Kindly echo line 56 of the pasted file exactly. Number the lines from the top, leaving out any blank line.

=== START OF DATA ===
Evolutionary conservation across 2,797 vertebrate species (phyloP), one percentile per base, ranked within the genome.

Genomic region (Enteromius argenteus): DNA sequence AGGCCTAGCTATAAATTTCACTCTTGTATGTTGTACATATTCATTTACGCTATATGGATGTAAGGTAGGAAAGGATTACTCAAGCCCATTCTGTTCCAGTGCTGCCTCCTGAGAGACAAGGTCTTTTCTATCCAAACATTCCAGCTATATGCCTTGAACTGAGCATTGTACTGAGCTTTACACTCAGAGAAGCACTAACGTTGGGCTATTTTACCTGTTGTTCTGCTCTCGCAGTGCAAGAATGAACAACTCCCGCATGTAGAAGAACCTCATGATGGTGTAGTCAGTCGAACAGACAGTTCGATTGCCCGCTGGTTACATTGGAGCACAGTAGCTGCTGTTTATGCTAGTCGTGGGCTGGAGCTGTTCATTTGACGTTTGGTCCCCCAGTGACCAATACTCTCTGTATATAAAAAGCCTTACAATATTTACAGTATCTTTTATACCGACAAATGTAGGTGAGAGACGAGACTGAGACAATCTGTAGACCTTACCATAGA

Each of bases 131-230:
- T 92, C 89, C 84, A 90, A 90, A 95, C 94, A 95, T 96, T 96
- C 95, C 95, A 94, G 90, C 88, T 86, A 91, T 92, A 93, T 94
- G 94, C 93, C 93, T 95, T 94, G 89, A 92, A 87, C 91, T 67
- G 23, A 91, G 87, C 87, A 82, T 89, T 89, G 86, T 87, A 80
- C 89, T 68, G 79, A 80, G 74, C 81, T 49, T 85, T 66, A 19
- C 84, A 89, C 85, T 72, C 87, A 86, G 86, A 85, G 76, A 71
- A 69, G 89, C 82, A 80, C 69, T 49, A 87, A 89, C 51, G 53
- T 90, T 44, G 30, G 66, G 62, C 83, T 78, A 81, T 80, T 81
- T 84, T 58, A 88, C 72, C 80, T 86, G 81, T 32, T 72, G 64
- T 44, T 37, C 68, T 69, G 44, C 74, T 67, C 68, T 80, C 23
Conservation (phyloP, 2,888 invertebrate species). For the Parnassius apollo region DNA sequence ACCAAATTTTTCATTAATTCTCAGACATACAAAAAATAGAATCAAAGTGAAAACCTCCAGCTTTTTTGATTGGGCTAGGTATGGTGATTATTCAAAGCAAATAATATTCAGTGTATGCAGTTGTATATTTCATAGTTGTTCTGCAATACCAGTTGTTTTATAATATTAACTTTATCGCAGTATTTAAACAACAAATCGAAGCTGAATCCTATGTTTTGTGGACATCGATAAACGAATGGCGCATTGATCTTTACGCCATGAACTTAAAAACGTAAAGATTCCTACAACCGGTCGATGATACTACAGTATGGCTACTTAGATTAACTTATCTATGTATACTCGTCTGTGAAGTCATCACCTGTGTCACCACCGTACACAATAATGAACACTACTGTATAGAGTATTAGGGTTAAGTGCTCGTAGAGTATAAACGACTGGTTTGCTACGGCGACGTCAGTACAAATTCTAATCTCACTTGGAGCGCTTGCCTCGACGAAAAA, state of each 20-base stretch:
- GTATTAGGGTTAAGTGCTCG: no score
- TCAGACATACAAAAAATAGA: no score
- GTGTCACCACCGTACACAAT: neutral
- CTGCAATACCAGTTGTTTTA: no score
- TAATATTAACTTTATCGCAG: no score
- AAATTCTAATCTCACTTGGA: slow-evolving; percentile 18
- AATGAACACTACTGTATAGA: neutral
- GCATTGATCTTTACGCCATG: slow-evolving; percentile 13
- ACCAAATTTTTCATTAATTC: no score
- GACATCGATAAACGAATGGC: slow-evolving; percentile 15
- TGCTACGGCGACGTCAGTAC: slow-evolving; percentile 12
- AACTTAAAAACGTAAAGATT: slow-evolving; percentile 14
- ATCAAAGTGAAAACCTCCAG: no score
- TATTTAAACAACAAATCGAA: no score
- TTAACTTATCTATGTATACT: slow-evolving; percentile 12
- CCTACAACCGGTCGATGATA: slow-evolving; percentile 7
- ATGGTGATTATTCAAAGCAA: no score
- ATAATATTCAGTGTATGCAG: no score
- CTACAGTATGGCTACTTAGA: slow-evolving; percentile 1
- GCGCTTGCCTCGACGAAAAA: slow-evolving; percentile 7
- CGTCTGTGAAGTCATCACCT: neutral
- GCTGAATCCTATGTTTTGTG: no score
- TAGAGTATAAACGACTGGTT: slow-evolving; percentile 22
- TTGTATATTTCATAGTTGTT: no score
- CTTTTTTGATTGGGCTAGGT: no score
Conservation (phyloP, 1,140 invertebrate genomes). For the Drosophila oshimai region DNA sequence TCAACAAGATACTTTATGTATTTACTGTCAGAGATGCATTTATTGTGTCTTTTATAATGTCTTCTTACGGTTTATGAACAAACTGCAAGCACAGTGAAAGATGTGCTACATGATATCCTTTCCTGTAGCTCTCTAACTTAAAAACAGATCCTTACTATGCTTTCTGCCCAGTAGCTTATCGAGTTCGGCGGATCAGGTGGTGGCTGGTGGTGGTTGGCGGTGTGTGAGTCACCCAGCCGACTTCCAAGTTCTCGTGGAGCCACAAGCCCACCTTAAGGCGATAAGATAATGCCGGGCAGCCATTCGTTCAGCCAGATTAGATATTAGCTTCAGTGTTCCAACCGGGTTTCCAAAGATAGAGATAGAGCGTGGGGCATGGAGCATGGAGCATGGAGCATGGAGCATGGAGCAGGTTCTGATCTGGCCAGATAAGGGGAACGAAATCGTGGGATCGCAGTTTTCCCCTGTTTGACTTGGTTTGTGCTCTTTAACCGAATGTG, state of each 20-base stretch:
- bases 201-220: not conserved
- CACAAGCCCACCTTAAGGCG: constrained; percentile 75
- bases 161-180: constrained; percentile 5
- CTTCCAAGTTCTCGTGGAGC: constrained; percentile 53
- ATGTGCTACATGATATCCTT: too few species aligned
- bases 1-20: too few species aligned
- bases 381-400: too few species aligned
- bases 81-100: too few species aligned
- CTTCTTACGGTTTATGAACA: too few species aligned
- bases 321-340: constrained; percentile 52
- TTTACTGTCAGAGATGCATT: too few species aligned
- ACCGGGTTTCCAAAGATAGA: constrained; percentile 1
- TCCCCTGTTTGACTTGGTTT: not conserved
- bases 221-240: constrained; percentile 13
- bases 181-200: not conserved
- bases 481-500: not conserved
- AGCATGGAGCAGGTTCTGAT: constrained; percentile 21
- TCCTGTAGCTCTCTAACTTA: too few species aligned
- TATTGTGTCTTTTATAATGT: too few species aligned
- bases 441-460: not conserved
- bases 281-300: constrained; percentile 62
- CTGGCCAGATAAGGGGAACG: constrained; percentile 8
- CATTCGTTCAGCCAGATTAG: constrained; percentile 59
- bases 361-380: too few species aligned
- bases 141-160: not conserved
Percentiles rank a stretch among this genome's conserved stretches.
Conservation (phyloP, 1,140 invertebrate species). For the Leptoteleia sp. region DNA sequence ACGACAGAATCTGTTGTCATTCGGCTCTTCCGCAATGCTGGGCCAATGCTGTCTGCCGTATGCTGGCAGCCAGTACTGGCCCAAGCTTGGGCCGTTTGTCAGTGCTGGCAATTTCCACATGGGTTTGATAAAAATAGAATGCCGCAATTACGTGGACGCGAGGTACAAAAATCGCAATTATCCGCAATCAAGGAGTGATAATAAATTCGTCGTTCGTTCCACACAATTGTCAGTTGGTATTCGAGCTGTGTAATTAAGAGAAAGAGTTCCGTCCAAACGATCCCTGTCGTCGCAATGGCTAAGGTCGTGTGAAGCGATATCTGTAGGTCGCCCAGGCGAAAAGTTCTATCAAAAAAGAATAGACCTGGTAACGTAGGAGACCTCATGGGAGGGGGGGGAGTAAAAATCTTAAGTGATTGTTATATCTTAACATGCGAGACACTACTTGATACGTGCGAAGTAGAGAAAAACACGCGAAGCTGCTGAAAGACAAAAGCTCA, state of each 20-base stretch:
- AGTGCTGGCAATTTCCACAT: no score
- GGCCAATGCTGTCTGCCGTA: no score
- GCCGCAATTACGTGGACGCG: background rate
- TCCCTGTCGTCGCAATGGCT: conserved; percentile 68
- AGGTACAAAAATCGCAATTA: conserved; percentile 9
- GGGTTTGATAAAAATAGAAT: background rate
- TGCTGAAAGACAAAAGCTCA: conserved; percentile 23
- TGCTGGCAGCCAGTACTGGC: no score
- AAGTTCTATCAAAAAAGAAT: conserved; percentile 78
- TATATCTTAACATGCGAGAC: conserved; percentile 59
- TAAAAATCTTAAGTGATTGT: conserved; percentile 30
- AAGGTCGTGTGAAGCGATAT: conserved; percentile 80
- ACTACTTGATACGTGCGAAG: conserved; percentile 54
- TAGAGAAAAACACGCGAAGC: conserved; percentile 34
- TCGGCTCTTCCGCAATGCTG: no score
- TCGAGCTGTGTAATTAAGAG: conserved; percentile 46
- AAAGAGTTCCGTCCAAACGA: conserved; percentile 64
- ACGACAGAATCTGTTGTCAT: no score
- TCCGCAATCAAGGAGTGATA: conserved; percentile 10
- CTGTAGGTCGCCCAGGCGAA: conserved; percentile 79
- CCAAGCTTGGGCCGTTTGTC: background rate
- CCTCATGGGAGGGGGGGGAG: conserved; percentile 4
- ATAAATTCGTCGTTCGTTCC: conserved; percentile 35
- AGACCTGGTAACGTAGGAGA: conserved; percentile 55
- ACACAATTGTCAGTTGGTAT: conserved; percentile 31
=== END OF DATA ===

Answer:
- bases 481-500: not conserved